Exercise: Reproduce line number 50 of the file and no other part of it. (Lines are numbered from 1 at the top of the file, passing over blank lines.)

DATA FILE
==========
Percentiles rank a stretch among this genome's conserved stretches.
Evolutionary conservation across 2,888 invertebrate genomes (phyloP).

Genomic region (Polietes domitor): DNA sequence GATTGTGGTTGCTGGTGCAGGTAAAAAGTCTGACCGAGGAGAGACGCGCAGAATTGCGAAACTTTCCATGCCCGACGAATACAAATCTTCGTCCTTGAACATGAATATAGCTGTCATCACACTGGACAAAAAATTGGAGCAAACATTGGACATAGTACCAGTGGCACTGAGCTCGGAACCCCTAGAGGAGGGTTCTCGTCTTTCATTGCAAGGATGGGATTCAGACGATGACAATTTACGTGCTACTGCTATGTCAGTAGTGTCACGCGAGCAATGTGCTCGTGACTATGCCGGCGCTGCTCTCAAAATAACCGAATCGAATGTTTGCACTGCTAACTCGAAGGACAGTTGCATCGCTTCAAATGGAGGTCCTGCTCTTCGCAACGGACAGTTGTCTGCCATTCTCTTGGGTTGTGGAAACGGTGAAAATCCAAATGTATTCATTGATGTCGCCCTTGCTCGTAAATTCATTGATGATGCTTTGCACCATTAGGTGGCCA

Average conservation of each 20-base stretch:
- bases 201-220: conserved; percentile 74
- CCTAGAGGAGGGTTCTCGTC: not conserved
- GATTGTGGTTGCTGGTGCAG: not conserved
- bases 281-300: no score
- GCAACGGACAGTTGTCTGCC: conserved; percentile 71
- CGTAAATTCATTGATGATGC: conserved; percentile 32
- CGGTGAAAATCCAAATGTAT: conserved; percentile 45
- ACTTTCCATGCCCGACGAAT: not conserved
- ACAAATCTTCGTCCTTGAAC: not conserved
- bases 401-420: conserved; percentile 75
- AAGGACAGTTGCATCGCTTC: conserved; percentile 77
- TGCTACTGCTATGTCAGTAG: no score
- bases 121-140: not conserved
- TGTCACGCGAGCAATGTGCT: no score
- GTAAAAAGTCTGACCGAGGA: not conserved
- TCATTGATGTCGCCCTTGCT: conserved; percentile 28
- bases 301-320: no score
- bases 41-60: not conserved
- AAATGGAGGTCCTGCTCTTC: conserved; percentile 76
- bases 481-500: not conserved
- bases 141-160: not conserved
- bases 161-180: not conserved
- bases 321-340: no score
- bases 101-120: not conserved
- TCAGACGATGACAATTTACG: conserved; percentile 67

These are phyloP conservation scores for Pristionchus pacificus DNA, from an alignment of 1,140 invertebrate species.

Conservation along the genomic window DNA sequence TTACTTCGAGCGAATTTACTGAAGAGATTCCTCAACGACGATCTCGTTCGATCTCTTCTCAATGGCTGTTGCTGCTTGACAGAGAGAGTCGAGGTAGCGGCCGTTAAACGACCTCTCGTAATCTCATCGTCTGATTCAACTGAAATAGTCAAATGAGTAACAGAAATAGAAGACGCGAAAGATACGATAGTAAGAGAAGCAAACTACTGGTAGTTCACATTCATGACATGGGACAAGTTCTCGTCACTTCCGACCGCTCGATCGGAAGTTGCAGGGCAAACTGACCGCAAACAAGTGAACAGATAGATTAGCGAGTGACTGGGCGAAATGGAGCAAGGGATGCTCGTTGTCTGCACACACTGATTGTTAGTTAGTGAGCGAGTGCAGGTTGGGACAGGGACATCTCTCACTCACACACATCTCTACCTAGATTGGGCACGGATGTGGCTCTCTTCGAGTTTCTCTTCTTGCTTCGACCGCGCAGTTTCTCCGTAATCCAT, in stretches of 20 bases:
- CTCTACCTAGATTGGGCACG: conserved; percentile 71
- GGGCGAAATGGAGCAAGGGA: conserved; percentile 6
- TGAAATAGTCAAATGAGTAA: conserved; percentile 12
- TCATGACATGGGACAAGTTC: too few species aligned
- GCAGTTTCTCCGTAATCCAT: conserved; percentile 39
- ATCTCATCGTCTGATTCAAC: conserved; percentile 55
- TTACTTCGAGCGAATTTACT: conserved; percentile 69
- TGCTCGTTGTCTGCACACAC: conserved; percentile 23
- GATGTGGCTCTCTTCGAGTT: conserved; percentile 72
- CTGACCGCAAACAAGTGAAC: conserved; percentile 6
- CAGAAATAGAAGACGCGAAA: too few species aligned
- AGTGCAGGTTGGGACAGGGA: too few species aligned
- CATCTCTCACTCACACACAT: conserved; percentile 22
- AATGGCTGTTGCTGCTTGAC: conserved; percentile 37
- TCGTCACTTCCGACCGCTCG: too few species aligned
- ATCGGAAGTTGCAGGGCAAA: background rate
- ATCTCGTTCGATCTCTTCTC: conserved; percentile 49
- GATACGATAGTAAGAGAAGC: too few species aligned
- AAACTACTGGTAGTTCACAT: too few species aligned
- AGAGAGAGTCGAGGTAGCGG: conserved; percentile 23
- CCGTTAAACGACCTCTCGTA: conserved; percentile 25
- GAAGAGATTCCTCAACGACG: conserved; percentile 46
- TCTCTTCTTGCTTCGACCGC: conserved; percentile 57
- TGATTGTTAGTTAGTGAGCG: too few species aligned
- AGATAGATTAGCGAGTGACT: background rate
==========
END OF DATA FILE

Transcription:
- AAACTACTGGTAGTTCACAT: too few species aligned